The Strad's experts evaluate the latest string recordings
Dohnányi: Serenade in C major for string trio op.10, String Quartet no.2 in D flat major op.15, Sextet for piano, horn, clarinet and string trio op.37
Friday, 01 June 2007
Beethoven Trio, Kocian Quartet, Jaromir Klepác (piano), Ales Hustoles (clarinet), Vladimíra Klánská (horn)
Praga Digitals PRD/DSD 250 237 (hybrid SACD)
Erno Dohnányi is still best remembered for his entrancing Variations on a Nursery Theme for piano and orchestra. Yet a few years ago several splendid chamber music recordings on ASV drew attention to the wealth of smaller-scale music by the composer that awaits rediscovery. The three lively pieces recorded here by two outstanding Czech ensembles easily prove the point.
The first-class musicianship on this disc reflects the distinguished leadership of Pavel Hula, who leads both the Kocian Quartet and the Beethoven Trio. Thanks to H˚ula and his two Trio colleagues (both are members of the Prazák Quartet), a perfect rhythmic assurance pervades Dohnányi’s magnificent five-movement Serenade of 1902, a lithe, spirited work confirming the masterly inventiveness of the young composer. The fourth movement, a beautifully managed set of variations, recalls Schubert in his prime, especially in the other instruments’ deft accompaniment to Josef Kluson’s entrancing viola melody and some imaginative writing for the cello (Michal Kanka) in upper register. The Rondo finale is buoyant and triumphant.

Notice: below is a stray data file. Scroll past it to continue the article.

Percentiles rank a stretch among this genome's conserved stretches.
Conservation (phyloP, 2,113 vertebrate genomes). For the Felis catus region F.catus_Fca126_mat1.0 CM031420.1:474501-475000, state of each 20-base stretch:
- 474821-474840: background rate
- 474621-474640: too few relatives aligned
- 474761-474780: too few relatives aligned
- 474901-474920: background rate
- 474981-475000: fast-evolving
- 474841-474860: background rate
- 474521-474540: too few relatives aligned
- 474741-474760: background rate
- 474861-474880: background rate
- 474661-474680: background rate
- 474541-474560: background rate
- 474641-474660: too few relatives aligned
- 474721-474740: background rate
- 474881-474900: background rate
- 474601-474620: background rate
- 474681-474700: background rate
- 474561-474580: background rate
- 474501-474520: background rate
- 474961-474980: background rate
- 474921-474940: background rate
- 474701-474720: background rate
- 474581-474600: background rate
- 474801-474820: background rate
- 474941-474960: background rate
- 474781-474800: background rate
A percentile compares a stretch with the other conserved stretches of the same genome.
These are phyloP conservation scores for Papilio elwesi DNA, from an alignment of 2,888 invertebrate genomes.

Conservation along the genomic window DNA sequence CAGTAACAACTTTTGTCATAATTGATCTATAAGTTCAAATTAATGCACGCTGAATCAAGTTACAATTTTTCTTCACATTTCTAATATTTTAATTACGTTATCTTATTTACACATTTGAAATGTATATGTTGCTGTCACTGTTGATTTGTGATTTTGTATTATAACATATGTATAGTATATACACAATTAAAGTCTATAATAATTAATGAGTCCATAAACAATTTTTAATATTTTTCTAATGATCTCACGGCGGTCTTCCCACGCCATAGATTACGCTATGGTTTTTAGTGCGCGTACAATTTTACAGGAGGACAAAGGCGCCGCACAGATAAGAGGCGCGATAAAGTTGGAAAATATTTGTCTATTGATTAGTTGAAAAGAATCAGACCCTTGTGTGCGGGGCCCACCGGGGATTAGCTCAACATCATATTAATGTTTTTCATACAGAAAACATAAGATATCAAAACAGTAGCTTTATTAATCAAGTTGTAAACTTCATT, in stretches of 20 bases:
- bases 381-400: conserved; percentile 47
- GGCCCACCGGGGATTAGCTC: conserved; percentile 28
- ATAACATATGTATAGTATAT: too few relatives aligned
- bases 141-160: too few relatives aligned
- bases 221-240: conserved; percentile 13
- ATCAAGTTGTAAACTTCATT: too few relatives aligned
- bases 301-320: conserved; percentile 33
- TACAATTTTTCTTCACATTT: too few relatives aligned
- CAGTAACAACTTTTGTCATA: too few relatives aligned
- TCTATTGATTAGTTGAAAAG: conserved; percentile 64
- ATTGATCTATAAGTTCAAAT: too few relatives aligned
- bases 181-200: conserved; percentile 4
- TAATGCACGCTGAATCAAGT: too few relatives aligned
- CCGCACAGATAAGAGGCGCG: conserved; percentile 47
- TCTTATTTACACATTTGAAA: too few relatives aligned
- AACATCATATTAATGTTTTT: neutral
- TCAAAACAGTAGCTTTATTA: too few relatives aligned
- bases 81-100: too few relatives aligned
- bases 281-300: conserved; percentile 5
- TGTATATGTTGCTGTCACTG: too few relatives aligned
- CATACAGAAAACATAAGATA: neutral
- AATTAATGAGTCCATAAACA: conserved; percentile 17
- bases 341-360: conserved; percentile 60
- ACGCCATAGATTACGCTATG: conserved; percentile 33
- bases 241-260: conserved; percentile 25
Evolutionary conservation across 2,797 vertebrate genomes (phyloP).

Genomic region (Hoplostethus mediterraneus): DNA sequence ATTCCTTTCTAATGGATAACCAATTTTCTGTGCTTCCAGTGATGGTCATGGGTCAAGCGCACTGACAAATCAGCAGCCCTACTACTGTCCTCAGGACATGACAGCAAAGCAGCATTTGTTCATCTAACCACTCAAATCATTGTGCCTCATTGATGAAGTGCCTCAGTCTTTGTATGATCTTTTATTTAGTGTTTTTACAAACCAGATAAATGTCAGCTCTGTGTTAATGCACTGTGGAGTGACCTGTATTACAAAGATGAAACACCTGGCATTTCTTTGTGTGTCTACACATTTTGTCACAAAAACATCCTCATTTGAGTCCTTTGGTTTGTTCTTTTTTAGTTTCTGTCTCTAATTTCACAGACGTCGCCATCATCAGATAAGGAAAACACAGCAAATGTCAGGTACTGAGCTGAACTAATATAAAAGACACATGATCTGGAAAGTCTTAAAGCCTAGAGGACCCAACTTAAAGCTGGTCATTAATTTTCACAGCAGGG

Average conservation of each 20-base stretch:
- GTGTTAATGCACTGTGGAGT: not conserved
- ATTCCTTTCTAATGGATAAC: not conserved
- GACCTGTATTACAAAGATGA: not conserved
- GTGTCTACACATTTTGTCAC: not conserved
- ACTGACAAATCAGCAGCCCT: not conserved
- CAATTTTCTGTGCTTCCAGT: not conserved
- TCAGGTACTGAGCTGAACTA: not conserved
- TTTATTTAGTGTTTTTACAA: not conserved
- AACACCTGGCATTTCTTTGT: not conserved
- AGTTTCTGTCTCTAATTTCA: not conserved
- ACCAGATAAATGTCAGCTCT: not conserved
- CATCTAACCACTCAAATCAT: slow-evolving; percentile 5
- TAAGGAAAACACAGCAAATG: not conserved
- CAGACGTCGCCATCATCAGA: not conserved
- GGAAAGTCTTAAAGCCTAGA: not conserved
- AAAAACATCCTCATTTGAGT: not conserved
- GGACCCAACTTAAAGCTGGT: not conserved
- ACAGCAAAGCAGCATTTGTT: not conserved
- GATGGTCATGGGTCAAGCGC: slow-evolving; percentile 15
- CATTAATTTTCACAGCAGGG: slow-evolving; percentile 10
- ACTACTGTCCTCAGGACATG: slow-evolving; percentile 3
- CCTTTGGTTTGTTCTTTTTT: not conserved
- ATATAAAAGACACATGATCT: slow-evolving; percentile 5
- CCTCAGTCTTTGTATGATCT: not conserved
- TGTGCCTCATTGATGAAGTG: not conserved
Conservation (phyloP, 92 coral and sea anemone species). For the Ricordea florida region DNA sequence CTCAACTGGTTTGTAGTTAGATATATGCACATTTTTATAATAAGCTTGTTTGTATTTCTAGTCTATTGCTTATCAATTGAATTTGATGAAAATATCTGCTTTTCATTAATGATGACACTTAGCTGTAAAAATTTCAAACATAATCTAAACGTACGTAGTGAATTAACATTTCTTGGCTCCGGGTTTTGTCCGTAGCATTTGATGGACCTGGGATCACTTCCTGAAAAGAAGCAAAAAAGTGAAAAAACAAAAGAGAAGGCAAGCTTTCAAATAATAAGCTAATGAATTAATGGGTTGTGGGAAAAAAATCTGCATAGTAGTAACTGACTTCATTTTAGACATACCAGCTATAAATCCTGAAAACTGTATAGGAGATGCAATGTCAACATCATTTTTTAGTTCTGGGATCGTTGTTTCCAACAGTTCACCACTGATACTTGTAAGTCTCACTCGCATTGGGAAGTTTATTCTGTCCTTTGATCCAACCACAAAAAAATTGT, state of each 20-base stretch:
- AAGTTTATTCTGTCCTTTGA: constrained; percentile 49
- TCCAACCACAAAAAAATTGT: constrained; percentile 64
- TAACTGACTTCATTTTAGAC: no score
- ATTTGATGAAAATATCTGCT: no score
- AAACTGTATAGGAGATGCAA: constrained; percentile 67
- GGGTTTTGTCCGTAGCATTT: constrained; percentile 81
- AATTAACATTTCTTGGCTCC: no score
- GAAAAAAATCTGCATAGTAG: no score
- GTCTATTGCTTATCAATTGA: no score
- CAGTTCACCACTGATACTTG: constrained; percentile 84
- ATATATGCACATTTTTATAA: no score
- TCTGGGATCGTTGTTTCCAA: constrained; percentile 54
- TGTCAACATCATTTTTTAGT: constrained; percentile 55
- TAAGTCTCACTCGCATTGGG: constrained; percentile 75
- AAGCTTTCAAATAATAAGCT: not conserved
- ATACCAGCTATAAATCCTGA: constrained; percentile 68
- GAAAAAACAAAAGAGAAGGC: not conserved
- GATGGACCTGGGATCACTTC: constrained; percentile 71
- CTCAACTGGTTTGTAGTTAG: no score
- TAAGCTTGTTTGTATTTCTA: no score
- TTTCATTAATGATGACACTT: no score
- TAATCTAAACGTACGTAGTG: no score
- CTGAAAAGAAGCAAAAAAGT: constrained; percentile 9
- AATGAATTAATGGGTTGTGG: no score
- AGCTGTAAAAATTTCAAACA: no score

In the D flat major Quartet, dating from 1906–7, the Kocian brings out the spaciousness and depth of Dohnányi’s noble opening Allegro, emphasising beauty, warmth and tenderness later on, and using several expressive pauses to ideal effect. The central Presto is cheerful and chatty, and Václav Bernásek plays the cellist’s key role superbly in the final Animato. The later Sextet (1935), quite a cheekily ironic work, is dominated by the three non-string instruments, though each (especially the piano, played by Jaromir Klepác) makes some delightfully witty and dramatic contributions. The recorded sound, even in more declamatory passages, is admirable.
From the June 2007 issue. Subscribe to The Strad or download our digital edition as part of a 30-day free trial.